Major Update

Although Google seems to be determined to hide it, you can migrate much of your existing account using the methods documented here. For example:

  1. Log in to google with the account you want to transfer data from.
  2. Now go to this link. You’ll need to change the e-mail addresses to match your source and destination accounts.
  3. Choose the accounts that you want to transfer (it is irreversible) and hit go. This works for youtube, picasa, and groups, but most significantly not google play.
  4. Moving e-mail, contacts, and calendars is pretty easy, so I’m not covering it here.

Considering Google Apps

The decision to use Google Apps as an e-mail provider is a big one, because you’re getting much more than an e-mail provider. The ramifications can be extremely annoying. First, we’ll deal with reasons to use Google Apps:

  • Great spam filtering
  • Top notch network and redundancy. If Google’s network fails, the world ends (or something like that).
  • Good web user interface
  • POP3 and IMAP compliant
  • Shareable calendars
  • Integrates well with Android. Works natively with iPhone
  • Generous storage space
  • Free for up to ten “users”
  • Access to other Google Apps services
  • Customizable landing pages and urls, e.g.


  • Concerns over privacy and use of your data to target marketing to you.
  • Practically impossible to reconcile personal Google accounts with Google Apps account.
  • Organization approach is not conducive to a single person with a domain name for a personal site/e-mail/blog.
  • Confusing login pages.
  • No traditional e-mail aliases.

That doesn’t sound like much of a downside, but the second one is HUGE!!!!!!!!.

If you already have a Google account for services like Picasa, Youtube, and Play store, you will find it practically impossible to migrate your data to the new account. If you have an Android, you will not be able to transfer your app purchases to your new account. This means that you will have to sync at least two accounts on your phone. Moreover, you’ll have to decide which account you want to put new purchases on. If you want your Youtube channel to be under your own domain name instead of your original account, you basically have to re-upload every single video. And if you have a popular channel or a lot of comments, you lose all of that history. If you have a lot of contacts in Google+, huge pain there too (although I can’t imagine anyone actually using Google+.)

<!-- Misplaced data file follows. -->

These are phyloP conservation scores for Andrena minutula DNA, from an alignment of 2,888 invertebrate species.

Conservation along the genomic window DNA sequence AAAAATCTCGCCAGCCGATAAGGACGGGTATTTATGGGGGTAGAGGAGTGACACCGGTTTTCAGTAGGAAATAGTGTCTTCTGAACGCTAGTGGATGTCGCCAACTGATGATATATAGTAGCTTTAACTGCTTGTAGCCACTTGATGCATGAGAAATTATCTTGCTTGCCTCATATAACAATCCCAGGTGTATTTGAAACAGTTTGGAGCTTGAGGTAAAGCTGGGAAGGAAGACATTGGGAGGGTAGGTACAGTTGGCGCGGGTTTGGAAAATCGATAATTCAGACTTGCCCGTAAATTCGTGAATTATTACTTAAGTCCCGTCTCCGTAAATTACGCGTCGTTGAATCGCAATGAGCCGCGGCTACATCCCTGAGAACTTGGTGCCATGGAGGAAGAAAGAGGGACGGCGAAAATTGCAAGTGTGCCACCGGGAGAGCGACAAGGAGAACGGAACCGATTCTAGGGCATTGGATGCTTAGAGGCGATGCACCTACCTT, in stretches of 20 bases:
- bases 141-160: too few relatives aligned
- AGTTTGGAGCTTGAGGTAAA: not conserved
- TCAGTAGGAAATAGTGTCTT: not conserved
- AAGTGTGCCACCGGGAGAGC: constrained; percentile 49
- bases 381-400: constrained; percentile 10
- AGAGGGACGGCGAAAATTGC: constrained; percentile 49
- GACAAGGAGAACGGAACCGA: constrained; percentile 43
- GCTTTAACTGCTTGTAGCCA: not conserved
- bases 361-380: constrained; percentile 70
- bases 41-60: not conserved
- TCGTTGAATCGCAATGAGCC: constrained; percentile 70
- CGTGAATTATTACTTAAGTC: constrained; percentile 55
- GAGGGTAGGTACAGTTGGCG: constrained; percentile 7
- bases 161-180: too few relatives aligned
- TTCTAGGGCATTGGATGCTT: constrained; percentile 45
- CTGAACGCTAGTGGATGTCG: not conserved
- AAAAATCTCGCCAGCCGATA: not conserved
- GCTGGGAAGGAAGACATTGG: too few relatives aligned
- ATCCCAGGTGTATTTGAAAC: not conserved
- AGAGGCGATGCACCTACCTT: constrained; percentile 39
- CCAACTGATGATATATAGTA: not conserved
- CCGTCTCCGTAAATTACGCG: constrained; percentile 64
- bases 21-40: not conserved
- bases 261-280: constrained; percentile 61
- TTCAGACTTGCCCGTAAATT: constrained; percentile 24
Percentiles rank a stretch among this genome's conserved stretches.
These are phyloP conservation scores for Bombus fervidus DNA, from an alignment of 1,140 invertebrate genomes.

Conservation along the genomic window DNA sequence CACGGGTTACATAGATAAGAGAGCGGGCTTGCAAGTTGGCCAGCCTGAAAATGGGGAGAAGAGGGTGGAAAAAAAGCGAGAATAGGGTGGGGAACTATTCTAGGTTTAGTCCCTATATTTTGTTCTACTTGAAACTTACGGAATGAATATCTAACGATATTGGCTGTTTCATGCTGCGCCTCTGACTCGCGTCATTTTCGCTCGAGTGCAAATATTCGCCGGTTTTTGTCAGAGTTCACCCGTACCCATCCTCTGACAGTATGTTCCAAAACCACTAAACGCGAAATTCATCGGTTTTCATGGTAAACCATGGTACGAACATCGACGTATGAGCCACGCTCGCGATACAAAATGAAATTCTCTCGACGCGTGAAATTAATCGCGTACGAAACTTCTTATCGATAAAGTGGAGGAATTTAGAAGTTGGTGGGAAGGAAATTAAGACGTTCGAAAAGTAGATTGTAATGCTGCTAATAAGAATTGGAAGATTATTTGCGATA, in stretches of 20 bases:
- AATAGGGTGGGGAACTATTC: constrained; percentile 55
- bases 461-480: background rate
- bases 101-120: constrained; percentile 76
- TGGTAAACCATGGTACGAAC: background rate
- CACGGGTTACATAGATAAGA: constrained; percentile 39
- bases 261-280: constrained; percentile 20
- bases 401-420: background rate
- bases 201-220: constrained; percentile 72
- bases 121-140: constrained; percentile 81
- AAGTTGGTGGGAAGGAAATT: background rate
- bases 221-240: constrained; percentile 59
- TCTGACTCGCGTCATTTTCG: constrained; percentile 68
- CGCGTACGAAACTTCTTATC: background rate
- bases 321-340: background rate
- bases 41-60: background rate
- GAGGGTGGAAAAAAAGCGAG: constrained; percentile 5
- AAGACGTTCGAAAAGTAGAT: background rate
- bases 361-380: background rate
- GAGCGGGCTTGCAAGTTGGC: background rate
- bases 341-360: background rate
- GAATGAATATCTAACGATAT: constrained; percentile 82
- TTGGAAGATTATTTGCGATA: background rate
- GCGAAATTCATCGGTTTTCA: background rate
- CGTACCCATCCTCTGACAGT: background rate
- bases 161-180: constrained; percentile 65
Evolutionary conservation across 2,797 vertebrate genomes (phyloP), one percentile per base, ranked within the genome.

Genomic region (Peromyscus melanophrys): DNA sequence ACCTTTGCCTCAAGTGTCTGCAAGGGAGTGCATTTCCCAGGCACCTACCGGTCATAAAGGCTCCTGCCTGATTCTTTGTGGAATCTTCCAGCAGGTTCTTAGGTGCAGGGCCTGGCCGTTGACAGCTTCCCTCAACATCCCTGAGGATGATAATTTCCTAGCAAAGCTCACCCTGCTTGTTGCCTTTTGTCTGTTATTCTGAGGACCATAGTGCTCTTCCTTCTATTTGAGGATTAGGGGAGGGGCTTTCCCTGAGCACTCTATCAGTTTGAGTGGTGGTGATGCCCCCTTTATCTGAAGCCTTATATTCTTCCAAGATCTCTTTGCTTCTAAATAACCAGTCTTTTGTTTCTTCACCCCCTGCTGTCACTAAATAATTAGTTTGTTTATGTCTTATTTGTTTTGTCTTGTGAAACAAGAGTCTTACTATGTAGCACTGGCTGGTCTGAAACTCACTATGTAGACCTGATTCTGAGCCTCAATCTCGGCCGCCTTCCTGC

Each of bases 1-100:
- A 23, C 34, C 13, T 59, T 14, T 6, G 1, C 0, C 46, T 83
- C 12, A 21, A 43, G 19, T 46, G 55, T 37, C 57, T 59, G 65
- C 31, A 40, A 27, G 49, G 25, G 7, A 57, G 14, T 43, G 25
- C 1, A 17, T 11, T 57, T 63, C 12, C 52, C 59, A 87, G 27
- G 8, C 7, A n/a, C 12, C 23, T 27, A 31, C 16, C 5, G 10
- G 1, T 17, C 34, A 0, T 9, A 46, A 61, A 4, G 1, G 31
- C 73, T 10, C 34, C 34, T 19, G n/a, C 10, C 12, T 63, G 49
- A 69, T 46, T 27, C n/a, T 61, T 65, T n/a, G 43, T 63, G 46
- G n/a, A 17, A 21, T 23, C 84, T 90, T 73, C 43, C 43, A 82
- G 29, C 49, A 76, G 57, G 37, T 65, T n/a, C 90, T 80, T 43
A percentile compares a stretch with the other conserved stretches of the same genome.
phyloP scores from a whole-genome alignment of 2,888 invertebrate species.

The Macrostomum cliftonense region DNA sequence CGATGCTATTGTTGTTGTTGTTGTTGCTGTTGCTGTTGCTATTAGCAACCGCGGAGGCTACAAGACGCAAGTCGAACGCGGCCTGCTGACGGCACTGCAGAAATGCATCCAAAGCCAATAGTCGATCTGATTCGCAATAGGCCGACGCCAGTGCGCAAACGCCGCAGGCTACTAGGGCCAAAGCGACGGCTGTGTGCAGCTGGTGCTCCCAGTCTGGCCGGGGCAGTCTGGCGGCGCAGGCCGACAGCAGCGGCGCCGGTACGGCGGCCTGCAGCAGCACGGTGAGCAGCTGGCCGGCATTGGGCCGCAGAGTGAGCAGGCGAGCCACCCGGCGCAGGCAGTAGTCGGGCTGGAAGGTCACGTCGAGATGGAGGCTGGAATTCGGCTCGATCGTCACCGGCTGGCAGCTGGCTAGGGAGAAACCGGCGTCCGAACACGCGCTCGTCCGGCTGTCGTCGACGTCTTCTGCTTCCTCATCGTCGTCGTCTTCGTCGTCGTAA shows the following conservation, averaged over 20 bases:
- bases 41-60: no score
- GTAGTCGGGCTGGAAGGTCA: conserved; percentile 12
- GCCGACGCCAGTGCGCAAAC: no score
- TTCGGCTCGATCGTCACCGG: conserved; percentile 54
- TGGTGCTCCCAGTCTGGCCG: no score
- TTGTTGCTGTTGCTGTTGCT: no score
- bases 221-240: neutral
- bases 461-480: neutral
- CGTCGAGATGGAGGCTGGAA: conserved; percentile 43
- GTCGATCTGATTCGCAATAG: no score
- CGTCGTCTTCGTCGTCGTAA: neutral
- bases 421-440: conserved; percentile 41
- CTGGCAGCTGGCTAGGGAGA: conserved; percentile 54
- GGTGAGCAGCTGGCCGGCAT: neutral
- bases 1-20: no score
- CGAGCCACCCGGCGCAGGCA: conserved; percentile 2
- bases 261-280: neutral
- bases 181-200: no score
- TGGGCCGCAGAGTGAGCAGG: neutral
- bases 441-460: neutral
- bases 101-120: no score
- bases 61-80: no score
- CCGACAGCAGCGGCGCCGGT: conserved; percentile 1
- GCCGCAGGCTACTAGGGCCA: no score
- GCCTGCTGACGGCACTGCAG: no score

Google Apps users have been complaining about these issues for more than five years with very little progress in resolving them. Part of the problem stems from the assumption that only “organizations” will use Google Apps. The whole thing is geared toward businesses that need e-mail, calendars, and a word processor/spreadsheet. Google seems completely oblivious to the idea that there are people who own their own domain name and just want to move their existing Google accounts over to Google Apps. I mean, really, unless I divorce myself or fire myself, I’m never going to leave the organization. And if I do decide that I like better, then I don’t want to have to create a new heymanator Google Apps account. I want to simply transfer my account from one domain to another.

An additional problem is the Google sign on pages. To log in to Google Apps, you have to go to Then you set up a user, You log in to Google Apps and play around. When you log out, you’ll be taken to a generic Google log in page. If you try to log in to with your e-mail address and password, instead of logging in to Google Apps, it will create a personal account with that e-mail and then tell you that you have a conflicting accounts because you have a Google Apps account and a personal Google account with the same e-mail address. I don’t know what idiot at Google thought this was a good idea, but it’s the stupidest thing in the whole world!

While we’re talking about sign on pages, you can also “customize” the sign on page and apps with your own logo and colors, but the image size can be no bigger than 143×59 pixels, and they’ll stretch it if it’s smaller. It’s just silly. Moreover, the main account sign on page is not customized—only the gmail, calendar, contacts, and documents apps are customized. Seriously, Google. You need to hire me to tell you how to run this aspect of your business.

Google Apps does not let you create traditional e-mail aliases. Instead they suggest that you add a dot or plus to your e-mail address, because will go to Stupid, right? Especially if you’ve already got all your bills going to A much better workaround is to create a “user” (account) and then tell Google Apps to send all e-mail that does not belong to an actual account to that e-mail. You can use e-mail forwarding rules to send the mail to the appropriate person. Of course, even here, Google apps has to be stupid. It makes you confirm the ability to forward e-mail to your own domain when you only have up to ten users in the first place.